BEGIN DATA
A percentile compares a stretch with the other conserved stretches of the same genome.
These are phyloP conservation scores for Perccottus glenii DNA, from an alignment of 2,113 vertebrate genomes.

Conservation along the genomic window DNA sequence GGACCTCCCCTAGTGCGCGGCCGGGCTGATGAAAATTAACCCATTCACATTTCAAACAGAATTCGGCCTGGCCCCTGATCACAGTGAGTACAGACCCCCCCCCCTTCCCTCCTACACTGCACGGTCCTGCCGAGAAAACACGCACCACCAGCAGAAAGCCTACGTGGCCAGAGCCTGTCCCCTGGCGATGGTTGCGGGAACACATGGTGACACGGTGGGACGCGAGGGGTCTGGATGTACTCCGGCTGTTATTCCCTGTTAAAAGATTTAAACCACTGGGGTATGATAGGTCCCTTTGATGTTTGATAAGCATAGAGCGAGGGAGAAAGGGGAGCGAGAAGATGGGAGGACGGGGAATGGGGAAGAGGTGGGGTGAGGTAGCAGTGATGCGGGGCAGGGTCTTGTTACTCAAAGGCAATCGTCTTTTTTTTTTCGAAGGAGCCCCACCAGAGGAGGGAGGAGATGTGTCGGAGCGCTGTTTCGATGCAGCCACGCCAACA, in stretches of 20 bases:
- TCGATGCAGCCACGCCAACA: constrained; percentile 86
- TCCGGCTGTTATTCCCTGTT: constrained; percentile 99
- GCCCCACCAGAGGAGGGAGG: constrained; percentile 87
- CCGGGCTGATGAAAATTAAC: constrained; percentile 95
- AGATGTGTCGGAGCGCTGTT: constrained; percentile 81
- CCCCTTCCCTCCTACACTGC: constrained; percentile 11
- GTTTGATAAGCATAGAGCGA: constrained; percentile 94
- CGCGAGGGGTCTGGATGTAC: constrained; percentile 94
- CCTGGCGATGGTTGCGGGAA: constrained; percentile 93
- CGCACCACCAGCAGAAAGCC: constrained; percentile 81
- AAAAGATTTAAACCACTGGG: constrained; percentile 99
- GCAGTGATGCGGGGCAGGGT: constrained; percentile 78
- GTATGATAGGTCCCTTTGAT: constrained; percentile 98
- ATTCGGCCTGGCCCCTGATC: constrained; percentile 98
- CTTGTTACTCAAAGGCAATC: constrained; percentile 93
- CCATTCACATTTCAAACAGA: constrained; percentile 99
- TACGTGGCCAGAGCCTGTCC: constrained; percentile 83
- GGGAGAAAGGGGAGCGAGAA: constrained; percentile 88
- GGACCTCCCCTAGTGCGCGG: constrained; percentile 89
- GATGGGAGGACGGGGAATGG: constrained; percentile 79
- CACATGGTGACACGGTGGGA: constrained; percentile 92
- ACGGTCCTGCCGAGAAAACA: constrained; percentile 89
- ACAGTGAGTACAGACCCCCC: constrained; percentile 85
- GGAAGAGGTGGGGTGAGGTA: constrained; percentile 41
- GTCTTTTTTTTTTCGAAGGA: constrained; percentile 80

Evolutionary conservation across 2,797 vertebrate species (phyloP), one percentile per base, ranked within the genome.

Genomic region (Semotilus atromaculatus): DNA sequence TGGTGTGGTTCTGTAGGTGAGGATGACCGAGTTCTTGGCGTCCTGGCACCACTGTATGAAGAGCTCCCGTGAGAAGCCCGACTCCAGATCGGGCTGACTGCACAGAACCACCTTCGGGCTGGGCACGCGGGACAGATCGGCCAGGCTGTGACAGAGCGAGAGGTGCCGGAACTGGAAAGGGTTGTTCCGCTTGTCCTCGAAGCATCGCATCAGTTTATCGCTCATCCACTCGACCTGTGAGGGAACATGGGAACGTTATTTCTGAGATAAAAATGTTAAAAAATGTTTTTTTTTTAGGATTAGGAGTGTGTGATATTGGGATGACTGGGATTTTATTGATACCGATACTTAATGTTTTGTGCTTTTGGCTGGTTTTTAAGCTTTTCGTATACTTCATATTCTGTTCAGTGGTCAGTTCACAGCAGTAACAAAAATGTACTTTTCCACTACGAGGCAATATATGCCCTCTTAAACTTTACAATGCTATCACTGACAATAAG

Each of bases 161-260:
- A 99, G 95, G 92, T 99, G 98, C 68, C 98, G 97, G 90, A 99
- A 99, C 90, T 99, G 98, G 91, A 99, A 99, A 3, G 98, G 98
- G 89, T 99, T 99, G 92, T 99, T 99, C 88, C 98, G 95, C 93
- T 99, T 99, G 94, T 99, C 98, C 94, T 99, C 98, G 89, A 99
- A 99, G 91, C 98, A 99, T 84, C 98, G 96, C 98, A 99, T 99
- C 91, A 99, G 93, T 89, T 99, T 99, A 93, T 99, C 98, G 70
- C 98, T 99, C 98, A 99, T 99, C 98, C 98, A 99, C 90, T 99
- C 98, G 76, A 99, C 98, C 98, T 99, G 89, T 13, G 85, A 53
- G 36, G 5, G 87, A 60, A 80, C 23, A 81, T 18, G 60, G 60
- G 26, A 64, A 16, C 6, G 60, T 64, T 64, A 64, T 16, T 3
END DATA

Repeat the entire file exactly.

A percentile compares a stretch with the other conserved stretches of the same genome.
These are phyloP conservation scores for Perccottus glenii DNA, from an alignment of 2,113 vertebrate genomes.

Conservation along the genomic window DNA sequence GGACCTCCCCTAGTGCGCGGCCGGGCTGATGAAAATTAACCCATTCACATTTCAAACAGAATTCGGCCTGGCCCCTGATCACAGTGAGTACAGACCCCCCCCCCTTCCCTCCTACACTGCACGGTCCTGCCGAGAAAACACGCACCACCAGCAGAAAGCCTACGTGGCCAGAGCCTGTCCCCTGGCGATGGTTGCGGGAACACATGGTGACACGGTGGGACGCGAGGGGTCTGGATGTACTCCGGCTGTTATTCCCTGTTAAAAGATTTAAACCACTGGGGTATGATAGGTCCCTTTGATGTTTGATAAGCATAGAGCGAGGGAGAAAGGGGAGCGAGAAGATGGGAGGACGGGGAATGGGGAAGAGGTGGGGTGAGGTAGCAGTGATGCGGGGCAGGGTCTTGTTACTCAAAGGCAATCGTCTTTTTTTTTTCGAAGGAGCCCCACCAGAGGAGGGAGGAGATGTGTCGGAGCGCTGTTTCGATGCAGCCACGCCAACA, in stretches of 20 bases:
- TCGATGCAGCCACGCCAACA: constrained; percentile 86
- TCCGGCTGTTATTCCCTGTT: constrained; percentile 99
- GCCCCACCAGAGGAGGGAGG: constrained; percentile 87
- CCGGGCTGATGAAAATTAAC: constrained; percentile 95
- AGATGTGTCGGAGCGCTGTT: constrained; percentile 81
- CCCCTTCCCTCCTACACTGC: constrained; percentile 11
- GTTTGATAAGCATAGAGCGA: constrained; percentile 94
- CGCGAGGGGTCTGGATGTAC: constrained; percentile 94
- CCTGGCGATGGTTGCGGGAA: constrained; percentile 93
- CGCACCACCAGCAGAAAGCC: constrained; percentile 81
- AAAAGATTTAAACCACTGGG: constrained; percentile 99
- GCAGTGATGCGGGGCAGGGT: constrained; percentile 78
- GTATGATAGGTCCCTTTGAT: constrained; percentile 98
- ATTCGGCCTGGCCCCTGATC: constrained; percentile 98
- CTTGTTACTCAAAGGCAATC: constrained; percentile 93
- CCATTCACATTTCAAACAGA: constrained; percentile 99
- TACGTGGCCAGAGCCTGTCC: constrained; percentile 83
- GGGAGAAAGGGGAGCGAGAA: constrained; percentile 88
- GGACCTCCCCTAGTGCGCGG: constrained; percentile 89
- GATGGGAGGACGGGGAATGG: constrained; percentile 79
- CACATGGTGACACGGTGGGA: constrained; percentile 92
- ACGGTCCTGCCGAGAAAACA: constrained; percentile 89
- ACAGTGAGTACAGACCCCCC: constrained; percentile 85
- GGAAGAGGTGGGGTGAGGTA: constrained; percentile 41
- GTCTTTTTTTTTTCGAAGGA: constrained; percentile 80

Evolutionary conservation across 2,797 vertebrate species (phyloP), one percentile per base, ranked within the genome.

Genomic region (Semotilus atromaculatus): DNA sequence TGGTGTGGTTCTGTAGGTGAGGATGACCGAGTTCTTGGCGTCCTGGCACCACTGTATGAAGAGCTCCCGTGAGAAGCCCGACTCCAGATCGGGCTGACTGCACAGAACCACCTTCGGGCTGGGCACGCGGGACAGATCGGCCAGGCTGTGACAGAGCGAGAGGTGCCGGAACTGGAAAGGGTTGTTCCGCTTGTCCTCGAAGCATCGCATCAGTTTATCGCTCATCCACTCGACCTGTGAGGGAACATGGGAACGTTATTTCTGAGATAAAAATGTTAAAAAATGTTTTTTTTTTAGGATTAGGAGTGTGTGATATTGGGATGACTGGGATTTTATTGATACCGATACTTAATGTTTTGTGCTTTTGGCTGGTTTTTAAGCTTTTCGTATACTTCATATTCTGTTCAGTGGTCAGTTCACAGCAGTAACAAAAATGTACTTTTCCACTACGAGGCAATATATGCCCTCTTAAACTTTACAATGCTATCACTGACAATAAG

Each of bases 161-260:
- A 99, G 95, G 92, T 99, G 98, C 68, C 98, G 97, G 90, A 99
- A 99, C 90, T 99, G 98, G 91, A 99, A 99, A 3, G 98, G 98
- G 89, T 99, T 99, G 92, T 99, T 99, C 88, C 98, G 95, C 93
- T 99, T 99, G 94, T 99, C 98, C 94, T 99, C 98, G 89, A 99
- A 99, G 91, C 98, A 99, T 84, C 98, G 96, C 98, A 99, T 99
- C 91, A 99, G 93, T 89, T 99, T 99, A 93, T 99, C 98, G 70
- C 98, T 99, C 98, A 99, T 99, C 98, C 98, A 99, C 90, T 99
- C 98, G 76, A 99, C 98, C 98, T 99, G 89, T 13, G 85, A 53
- G 36, G 5, G 87, A 60, A 80, C 23, A 81, T 18, G 60, G 60
- G 26, A 64, A 16, C 6, G 60, T 64, T 64, A 64, T 16, T 3